In Jesus day, Jewish religion on the whole had become life-diminishing rather than life-enhancing. In the early parts of Mark's Gospel, we find Jesus bumping heads with the religious establishment of his day. Their religious traditions had become ends in themselves. One particular example was the Sabbath. According to Jesus, the original intention of the Sabbath was that it should be at the service of humanity.
The Sabbath law was meant to serve human beings. It was meant to enhance the life of human beings.
For people who had once been slaves in Egypt, a law that enabled them to rest for a day was a law that was life-giving. No longer were they to live as slaves of other human beings working 7 days a week without a rest or a break. The Sabbath law was a gift that enabled them to feel like human beings once again, creating space for rest, recreation and joy.
But over-time, the religious traditions of the Jews had turned the Sabbath into a monster. Over-time, something that had meant to bring life was now an obstacle to life and an obstacle to compassion. The religious establishment had piled up minute rules for the Sabbath over time which they insisted be observed, rather than seeing human beings being restored to life and wholeness and wellness.
For Jesus, human beings were not created to be the victims and slaves of the Sabbath. The original intention of the Sabbath was meant to enhance life, not to diminish it.
In our passage then, we find Jesus and his disciples ignoring the Pharisees rules and regulations governing the Sabbath. When Jesus and his disciples were walking through the cornfields, the disciples began to pick ears of corn to eat them. As William Barclay writes, on any normal day, what the disciples were doing would have been ok. As long as a traveler did not actually take a sickle to anything in the field, they were free to pluck corn and eat it.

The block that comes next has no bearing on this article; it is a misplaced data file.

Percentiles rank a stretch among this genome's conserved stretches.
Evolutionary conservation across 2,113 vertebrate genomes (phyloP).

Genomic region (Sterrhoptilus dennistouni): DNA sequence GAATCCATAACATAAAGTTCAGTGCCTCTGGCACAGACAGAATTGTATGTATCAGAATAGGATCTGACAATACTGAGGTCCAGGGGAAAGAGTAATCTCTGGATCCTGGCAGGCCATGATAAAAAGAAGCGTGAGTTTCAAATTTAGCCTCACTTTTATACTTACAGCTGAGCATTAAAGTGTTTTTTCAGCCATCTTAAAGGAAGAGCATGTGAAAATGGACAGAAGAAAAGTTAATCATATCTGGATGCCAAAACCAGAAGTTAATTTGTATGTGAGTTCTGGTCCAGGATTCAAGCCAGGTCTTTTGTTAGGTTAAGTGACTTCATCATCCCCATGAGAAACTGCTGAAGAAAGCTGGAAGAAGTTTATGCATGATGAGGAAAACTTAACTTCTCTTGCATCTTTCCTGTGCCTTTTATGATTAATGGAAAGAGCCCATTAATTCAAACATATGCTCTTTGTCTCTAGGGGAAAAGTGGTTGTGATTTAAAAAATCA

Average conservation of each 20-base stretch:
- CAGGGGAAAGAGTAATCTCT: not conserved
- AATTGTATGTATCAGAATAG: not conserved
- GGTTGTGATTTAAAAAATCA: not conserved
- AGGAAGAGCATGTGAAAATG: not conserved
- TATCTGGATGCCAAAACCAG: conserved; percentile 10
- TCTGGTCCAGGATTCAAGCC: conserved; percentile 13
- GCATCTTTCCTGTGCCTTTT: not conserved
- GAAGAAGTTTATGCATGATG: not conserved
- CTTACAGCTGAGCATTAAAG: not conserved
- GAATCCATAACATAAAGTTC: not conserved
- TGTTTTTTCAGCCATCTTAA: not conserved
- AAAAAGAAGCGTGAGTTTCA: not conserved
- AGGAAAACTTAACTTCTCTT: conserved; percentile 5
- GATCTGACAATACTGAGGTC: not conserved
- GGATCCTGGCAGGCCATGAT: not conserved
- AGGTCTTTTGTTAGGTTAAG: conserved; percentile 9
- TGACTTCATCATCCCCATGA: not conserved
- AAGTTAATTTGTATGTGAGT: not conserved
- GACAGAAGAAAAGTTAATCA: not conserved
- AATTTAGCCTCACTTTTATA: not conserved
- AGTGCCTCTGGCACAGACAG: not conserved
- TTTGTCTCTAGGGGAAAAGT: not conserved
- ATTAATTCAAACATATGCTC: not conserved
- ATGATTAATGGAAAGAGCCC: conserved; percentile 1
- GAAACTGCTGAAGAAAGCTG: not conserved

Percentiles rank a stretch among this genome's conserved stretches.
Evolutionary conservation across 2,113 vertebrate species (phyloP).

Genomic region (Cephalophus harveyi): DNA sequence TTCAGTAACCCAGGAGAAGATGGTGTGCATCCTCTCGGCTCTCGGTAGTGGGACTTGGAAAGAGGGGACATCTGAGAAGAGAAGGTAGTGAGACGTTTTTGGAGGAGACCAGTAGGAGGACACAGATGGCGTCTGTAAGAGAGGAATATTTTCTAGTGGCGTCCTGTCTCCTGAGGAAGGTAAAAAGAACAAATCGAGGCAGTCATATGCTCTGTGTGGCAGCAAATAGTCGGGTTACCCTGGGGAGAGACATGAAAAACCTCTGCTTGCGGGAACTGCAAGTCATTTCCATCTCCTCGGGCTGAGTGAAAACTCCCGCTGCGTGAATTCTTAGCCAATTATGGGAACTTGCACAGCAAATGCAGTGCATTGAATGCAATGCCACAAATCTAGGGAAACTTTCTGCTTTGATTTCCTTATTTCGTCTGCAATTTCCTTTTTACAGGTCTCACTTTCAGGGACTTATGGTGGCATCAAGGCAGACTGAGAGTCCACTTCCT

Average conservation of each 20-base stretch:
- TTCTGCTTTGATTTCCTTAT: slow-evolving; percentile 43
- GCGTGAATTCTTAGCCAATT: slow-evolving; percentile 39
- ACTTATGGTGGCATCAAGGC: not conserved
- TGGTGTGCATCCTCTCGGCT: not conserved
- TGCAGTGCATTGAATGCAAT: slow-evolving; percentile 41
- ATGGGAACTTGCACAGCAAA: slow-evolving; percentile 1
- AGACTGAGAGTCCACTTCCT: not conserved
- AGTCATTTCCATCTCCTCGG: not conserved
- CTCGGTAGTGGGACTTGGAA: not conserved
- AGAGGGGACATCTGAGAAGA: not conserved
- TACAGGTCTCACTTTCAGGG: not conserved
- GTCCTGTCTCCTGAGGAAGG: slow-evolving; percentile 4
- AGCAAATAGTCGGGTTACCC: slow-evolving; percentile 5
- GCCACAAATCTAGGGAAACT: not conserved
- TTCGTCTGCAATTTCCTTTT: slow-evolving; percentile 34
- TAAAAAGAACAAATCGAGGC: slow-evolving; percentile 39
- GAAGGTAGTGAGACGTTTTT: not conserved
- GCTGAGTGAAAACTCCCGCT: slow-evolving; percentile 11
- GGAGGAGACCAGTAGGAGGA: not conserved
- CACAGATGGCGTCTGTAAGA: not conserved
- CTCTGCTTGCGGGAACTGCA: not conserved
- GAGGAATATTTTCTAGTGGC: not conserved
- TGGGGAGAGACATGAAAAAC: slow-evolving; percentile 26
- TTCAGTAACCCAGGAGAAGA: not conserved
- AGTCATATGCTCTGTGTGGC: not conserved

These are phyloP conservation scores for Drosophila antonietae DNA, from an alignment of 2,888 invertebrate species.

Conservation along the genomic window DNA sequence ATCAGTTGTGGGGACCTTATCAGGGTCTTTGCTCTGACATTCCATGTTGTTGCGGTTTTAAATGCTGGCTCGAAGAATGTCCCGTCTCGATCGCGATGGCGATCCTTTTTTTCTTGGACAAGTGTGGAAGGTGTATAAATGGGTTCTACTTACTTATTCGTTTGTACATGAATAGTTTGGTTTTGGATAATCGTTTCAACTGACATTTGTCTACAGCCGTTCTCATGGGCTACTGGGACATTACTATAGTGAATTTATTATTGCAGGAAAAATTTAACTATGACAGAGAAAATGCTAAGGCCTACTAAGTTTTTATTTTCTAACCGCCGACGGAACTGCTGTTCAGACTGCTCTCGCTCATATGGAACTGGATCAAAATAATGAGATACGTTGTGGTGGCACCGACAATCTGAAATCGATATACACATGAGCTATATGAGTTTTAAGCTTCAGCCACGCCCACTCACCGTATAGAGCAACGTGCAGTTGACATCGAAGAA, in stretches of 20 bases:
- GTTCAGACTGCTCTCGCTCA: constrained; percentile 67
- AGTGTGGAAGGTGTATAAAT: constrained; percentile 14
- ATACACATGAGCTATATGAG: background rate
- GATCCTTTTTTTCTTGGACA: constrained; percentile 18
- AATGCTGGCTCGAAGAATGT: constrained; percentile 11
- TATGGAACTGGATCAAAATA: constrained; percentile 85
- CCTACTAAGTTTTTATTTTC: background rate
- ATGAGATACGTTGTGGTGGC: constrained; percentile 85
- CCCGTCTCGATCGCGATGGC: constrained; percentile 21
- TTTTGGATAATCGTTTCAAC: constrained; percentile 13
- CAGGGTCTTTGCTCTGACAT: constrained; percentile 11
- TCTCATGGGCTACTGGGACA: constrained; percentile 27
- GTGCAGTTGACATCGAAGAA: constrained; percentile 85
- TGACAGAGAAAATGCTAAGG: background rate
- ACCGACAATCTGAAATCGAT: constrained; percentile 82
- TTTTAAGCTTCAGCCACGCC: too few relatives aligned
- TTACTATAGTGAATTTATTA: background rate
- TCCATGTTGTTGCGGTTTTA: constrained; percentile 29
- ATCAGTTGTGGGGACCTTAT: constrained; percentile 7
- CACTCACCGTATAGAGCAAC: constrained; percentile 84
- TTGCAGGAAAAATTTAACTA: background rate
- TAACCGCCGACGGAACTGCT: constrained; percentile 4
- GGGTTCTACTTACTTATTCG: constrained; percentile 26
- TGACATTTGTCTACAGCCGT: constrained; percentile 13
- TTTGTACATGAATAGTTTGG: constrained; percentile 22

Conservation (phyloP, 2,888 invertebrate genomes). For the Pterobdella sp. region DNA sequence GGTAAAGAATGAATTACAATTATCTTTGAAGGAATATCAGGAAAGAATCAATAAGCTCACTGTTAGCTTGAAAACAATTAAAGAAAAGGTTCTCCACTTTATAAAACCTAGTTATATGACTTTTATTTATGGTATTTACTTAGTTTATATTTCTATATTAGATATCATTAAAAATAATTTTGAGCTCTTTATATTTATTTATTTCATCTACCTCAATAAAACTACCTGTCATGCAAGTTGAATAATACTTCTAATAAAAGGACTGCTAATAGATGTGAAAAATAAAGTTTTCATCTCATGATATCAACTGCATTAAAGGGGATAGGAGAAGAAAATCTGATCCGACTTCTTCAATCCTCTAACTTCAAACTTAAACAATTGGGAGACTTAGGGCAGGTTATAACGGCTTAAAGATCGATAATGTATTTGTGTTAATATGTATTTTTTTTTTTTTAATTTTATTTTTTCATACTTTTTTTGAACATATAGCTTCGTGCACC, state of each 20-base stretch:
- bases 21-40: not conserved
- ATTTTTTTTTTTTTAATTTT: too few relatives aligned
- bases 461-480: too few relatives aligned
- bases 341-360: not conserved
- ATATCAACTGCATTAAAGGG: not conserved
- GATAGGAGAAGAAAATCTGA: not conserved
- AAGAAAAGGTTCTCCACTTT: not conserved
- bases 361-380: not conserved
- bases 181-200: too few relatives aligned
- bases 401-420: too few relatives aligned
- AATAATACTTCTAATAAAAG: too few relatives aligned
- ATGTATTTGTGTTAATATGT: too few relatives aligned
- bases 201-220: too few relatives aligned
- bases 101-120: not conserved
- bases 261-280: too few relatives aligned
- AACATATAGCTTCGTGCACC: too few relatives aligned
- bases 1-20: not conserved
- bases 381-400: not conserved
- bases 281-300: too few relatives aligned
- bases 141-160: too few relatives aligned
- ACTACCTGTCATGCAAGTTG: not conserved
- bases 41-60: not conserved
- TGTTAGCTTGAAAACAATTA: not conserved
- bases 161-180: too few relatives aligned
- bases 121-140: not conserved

But the disciples were doing this on a Sabbath day, and with years of tradition and rules piled one on top of another, it was classified as work and therefore forbidden.
As the Pharisees launched into an attack upon Jesus and his disciples accusing them of being law-breakers, Jesus countered their accusations by referring to the story in 1 Samuel 21:1-6 in which David was fleeing for his life. At the tabernacle of Nob, when David found no food to eat he ate of the Show-bread on the altar. The show-bread was an offering to God and was considered holy and sacred. No-one was allowed to eat it, except the priests after it was removed from the altar. Yet in his moment of hunger and need, David took the bread and ate it.
Jesus was pointing out a precedent in scripture in which human need took precedence over what was regarded as sacred and holy.
In other words, for Jesus, there was nothing more sacred and nothing more holy than meeting the real human needs of others.
The Sabbath was made for the sake of humanity and not the other way around.
For Jesus, sacred things are only sacred when they are used for human benefit. True religion is religion that is at the service of humanity. True religion is meant to bring life and enhance love.
Does your faith bring joy and life to you? Or does it bring fear and guilt? Does it diminish your life or does it enhance your life bringing wholeness and fullness?